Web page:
Ask yourself this question… how many albums have you listened to that maintain one repetitive sound throughout the full-length duration? Those albums that fall into a single genre influenced rhythm and serve up samey, uninspiring songs that neither impact nor surprise you. It’s a musical cardinal sin and it’s so easily done, as many recent albums can attest to, but Jars of Clay could never be accused of short-changing listeners with lazy and predictable song writing. In fact, Inland delivers 12 impressive songs that effectively demonstrate what two decades of experience can provide – resulting in a very good album.
Packed with emotive keyboard melodies, a strong acoustic rhythm guitar and the heart and musical maturity you’d find with the likes of Snow Patrol and The Killers, Inland is easy pop-alternative rock listening at its best. As the band’s eleventh studio album, produced by Tucker Martine (My Morning Jacket, Beth Orton), Inland marks Jars of Clay’s first independent release and you can feel the creative freedom seeping from one track to another.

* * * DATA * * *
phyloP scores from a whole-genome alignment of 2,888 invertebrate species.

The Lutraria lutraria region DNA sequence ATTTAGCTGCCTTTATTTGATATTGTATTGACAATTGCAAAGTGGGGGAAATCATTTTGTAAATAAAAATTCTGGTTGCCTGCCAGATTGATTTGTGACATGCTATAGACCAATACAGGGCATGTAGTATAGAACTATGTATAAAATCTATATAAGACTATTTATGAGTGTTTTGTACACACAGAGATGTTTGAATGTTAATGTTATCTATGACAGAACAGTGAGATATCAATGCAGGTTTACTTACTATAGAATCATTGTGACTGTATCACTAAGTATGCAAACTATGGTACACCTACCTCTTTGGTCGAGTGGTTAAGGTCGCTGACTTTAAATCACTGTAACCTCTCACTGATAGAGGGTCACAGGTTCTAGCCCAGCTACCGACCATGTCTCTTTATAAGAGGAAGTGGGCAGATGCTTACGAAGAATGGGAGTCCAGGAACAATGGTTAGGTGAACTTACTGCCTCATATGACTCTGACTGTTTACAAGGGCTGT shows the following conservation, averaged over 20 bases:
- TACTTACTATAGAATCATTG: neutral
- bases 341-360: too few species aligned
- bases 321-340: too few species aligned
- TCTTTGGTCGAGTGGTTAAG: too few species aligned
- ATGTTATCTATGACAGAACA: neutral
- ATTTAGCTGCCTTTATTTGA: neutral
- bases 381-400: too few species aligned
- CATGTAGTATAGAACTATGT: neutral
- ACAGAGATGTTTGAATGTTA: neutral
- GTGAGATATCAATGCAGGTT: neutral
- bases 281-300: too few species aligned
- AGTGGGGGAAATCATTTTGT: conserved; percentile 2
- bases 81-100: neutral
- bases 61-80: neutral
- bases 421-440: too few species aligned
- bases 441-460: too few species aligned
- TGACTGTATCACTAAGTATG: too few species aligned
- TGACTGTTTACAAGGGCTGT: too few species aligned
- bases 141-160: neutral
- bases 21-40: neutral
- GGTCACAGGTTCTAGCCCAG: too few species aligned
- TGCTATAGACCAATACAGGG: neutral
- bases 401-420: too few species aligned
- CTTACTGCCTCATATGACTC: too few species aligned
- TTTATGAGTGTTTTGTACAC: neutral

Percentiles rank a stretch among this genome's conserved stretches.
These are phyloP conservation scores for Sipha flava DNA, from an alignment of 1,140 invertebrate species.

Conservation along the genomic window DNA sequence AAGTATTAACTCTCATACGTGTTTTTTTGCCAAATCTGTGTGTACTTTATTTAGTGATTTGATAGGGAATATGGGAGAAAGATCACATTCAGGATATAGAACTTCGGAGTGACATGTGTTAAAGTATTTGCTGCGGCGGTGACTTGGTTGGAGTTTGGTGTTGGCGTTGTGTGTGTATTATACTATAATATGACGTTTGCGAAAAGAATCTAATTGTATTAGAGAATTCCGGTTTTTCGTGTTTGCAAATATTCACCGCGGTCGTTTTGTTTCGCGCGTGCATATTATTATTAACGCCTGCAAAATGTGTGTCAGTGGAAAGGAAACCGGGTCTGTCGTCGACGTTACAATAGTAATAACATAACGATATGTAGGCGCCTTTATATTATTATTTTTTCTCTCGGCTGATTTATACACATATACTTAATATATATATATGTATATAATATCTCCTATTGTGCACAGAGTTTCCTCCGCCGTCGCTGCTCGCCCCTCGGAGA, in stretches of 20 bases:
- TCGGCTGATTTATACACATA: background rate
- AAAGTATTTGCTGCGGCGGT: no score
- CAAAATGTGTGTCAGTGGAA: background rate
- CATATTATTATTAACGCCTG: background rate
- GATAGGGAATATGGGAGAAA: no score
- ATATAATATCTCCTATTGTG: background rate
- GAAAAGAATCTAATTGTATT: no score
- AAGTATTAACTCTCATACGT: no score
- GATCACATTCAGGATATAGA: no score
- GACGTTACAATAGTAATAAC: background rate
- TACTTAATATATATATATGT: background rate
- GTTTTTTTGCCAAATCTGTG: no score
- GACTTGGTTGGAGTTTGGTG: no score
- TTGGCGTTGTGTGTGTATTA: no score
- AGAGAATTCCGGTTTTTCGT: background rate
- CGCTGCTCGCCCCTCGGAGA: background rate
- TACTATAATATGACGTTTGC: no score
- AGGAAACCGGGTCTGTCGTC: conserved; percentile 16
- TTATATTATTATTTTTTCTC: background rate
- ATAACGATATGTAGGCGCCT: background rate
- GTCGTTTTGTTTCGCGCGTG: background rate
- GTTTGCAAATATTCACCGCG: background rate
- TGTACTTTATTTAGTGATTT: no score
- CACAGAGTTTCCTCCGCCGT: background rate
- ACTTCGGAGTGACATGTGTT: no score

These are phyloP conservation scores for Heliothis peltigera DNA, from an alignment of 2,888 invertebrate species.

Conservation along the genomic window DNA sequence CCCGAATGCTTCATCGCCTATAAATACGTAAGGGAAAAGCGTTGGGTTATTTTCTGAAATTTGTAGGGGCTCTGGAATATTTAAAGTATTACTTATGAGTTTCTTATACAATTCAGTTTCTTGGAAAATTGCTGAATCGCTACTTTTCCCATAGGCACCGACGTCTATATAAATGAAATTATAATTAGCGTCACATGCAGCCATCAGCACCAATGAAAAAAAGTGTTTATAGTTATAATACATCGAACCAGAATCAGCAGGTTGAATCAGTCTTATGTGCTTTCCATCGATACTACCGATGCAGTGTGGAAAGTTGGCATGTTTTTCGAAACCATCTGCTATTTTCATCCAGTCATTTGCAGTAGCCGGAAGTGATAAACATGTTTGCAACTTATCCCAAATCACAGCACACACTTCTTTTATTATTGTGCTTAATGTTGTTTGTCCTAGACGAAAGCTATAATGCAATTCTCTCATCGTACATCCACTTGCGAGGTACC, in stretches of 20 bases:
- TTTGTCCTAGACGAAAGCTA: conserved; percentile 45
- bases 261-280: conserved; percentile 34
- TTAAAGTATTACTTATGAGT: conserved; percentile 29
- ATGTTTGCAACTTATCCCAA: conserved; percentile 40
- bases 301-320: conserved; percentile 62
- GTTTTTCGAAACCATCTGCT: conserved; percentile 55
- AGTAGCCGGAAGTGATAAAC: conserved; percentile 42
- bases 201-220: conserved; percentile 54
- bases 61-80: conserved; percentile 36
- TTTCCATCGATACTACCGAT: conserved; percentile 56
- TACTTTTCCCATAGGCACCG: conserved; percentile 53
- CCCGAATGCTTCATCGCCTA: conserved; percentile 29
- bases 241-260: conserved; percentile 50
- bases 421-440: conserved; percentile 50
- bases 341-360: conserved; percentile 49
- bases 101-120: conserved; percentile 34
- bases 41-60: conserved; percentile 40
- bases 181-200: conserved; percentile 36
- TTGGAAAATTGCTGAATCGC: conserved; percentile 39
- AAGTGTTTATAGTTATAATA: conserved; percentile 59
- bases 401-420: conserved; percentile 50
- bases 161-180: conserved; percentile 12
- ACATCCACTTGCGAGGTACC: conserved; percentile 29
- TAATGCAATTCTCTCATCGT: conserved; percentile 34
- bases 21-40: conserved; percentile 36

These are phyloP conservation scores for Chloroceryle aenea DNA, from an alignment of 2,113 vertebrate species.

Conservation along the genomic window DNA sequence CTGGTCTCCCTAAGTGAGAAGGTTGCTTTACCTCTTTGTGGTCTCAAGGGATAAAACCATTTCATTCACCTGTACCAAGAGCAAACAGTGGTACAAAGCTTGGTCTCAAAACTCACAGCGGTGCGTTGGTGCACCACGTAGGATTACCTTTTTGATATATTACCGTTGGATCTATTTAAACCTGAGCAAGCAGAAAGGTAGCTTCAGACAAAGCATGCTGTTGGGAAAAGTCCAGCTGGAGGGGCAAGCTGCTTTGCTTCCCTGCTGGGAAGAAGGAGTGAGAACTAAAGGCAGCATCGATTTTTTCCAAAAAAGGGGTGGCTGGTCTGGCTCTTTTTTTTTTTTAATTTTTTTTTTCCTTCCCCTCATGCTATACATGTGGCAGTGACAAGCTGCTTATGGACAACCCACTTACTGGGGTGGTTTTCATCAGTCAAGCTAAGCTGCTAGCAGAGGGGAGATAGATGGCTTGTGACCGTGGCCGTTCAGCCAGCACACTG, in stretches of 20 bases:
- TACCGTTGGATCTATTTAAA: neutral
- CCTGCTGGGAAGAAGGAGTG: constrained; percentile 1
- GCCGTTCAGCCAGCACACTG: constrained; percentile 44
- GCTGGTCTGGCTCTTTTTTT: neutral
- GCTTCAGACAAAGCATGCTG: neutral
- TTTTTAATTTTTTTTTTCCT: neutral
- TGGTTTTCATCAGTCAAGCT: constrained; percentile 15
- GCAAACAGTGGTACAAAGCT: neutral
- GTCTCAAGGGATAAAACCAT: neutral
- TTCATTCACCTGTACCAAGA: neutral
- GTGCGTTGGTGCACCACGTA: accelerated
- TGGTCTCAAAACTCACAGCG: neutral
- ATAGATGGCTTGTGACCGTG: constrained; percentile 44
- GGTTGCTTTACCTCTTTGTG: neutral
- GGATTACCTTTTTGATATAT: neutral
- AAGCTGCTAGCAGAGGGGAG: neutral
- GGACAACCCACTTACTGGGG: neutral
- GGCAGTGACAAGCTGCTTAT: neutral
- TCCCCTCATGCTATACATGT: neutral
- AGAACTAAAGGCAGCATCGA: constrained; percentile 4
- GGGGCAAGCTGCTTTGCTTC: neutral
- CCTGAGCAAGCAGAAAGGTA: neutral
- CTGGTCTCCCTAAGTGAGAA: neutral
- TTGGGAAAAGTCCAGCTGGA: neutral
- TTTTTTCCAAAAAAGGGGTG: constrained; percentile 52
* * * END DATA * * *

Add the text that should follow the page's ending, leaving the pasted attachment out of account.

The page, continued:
Stand out songs include Age of Immature Mistakes with its Brandon Flowers undertones, the ambient Human Race, which has a wildly satisfying guitar section midway through, and Fall Asleep – the gentle piano song that somehow manages to avoid the hackneyed clichés that circle the ballad waters. The dirty-blues verses on Loneliness & Alcohol lend the song to the alt-rock genre and could gain the band new listeners.
Jars of Clay seem to be all about the little details that combine to make a good song great. A guitar solo here, a gentle horn accompaniment there – when these elements are all put together they create a cool multi-layered sound that’s rivalled only by Dan Haseltine’s easy on the ear vocals.
Overall a great album that deserves to be heard.